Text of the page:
This photo came with Aaron’s letter from Chile today. He had divisions with these 2 new Elders from the Chile MTC for a day. They had a long day, with many doors slammed in their faces, which is not the norm for the good people in Chile. Below is his report. It sounds like he’s also learning some very important principles. Not something you pick up in a text book. I’m so proud of our 3 kids and the things they are learning.
From Aaron: “I have never been rejected so many times with doors slammed in my face, so i think they got a pretty good feel for Chile :) haha but really. Door after door got slammed. Probably the fact that we were 3 gringos walking around, but either way, it was a very fun experience to be with 2 noobies and give them there first real taste of Chile as a real missionaries. They are going to the East Mission. That was a long day. But at the end of the day, I always ask myself, was I obedient today? Did I work hard, and give it my all? and if the answers are yes, then I know that the Lord is pleased, and that means that He will give us our success according to His time and needs. Not ours.”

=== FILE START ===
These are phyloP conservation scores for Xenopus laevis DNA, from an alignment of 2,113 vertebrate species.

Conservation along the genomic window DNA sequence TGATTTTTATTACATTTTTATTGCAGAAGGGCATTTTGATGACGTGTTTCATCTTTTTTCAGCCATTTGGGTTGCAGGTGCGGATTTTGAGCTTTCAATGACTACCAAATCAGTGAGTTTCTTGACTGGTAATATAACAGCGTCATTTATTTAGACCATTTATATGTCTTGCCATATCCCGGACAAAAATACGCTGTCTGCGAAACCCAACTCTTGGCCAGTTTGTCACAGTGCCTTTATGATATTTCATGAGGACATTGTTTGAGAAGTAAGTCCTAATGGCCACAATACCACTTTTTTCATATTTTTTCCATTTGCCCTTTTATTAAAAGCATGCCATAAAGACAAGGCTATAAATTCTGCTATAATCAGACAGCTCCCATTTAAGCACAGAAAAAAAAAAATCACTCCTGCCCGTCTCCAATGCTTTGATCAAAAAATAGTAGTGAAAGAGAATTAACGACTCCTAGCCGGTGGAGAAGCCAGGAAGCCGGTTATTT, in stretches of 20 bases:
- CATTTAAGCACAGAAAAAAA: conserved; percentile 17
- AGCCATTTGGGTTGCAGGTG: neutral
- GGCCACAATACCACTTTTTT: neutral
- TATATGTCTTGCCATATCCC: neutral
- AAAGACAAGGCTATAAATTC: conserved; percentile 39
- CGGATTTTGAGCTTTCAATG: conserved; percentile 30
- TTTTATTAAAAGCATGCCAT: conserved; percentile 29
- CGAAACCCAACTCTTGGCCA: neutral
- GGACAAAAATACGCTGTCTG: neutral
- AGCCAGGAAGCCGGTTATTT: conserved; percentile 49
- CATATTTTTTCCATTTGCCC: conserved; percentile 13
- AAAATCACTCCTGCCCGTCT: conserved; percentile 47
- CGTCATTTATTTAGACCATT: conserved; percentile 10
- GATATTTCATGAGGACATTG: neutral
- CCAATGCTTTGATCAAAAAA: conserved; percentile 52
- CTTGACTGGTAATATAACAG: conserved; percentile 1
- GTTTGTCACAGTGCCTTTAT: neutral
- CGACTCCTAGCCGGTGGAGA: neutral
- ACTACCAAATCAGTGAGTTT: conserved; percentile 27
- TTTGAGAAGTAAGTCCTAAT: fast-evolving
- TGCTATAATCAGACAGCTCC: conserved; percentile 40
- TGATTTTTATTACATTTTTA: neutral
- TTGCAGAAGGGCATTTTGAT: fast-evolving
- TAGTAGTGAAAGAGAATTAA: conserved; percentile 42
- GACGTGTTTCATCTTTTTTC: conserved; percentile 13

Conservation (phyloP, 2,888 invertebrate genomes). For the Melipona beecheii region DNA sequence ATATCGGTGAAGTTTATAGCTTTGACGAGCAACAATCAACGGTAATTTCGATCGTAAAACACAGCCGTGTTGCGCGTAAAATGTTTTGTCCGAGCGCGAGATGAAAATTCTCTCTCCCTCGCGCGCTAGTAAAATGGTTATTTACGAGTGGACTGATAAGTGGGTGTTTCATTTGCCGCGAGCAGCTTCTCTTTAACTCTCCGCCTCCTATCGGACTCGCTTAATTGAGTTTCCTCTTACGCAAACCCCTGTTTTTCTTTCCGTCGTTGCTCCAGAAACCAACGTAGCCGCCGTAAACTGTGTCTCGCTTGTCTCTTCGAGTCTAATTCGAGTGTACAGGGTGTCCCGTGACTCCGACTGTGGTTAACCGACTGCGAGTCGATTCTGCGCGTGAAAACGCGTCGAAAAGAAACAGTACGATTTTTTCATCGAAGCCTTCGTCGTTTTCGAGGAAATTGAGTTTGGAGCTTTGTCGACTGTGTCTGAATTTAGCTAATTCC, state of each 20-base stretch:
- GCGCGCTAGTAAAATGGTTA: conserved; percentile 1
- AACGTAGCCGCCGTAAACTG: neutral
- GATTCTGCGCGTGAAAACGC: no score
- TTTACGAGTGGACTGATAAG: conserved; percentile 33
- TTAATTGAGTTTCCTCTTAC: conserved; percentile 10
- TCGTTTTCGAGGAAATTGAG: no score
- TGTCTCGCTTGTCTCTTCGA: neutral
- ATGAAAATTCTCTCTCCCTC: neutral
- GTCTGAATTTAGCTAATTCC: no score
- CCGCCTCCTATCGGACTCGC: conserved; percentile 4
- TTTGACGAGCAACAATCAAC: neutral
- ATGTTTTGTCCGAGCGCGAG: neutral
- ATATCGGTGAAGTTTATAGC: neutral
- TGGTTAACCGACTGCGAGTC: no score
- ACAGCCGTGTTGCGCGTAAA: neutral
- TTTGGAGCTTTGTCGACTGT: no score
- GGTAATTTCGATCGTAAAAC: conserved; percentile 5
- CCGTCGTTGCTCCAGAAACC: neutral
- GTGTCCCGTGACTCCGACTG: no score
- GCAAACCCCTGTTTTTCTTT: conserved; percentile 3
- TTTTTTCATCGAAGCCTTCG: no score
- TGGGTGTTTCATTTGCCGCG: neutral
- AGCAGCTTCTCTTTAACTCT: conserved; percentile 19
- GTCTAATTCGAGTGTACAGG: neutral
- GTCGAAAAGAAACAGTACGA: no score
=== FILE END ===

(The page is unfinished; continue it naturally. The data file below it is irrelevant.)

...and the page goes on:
This is Ann Dee Ellis, my friend. She writes books. She also does Days for Girls. And she is the whole reason this blog even exists. On 29 August 2012 I made my very first blog entry because Ann Dee told me to. She was teaching a Memoir class at BYU. I took the class and in the first week we were given an assignment for the semester: start a blog and write on it for 8 minutes every day.
I look back now at more than 400 blog entries made only because she told me to, and sometimes I feel like I want to kiss her feet. 400 thoughts or experiences that would have been lost or unrecorded or buried in the blah blah blah of my personal journal. Instead they are here, preserved and shared. There have been almost 100,000 views on this blog from more than 120 different countries! It’s astounding to me. Not only that, but in my Family History Classes, I have been challenging everyone to write in their personal journals for 8 minutes a day. That’s the very most important assignment I give and I tell them all that. Thousands of students have taken the challenge and are writing. Writing for 8 minutes a day could change your life. I promise. Give it a try.
Ann Dee understands the importance of Words. So do I. She has put some very important words into books. I have two of her books with me here at the beach and I read both cover to cover without coming up for air. I’ll read the third as soon as I can get my hands on it when I get home. Excellent Young Adult Fiction about things that matter.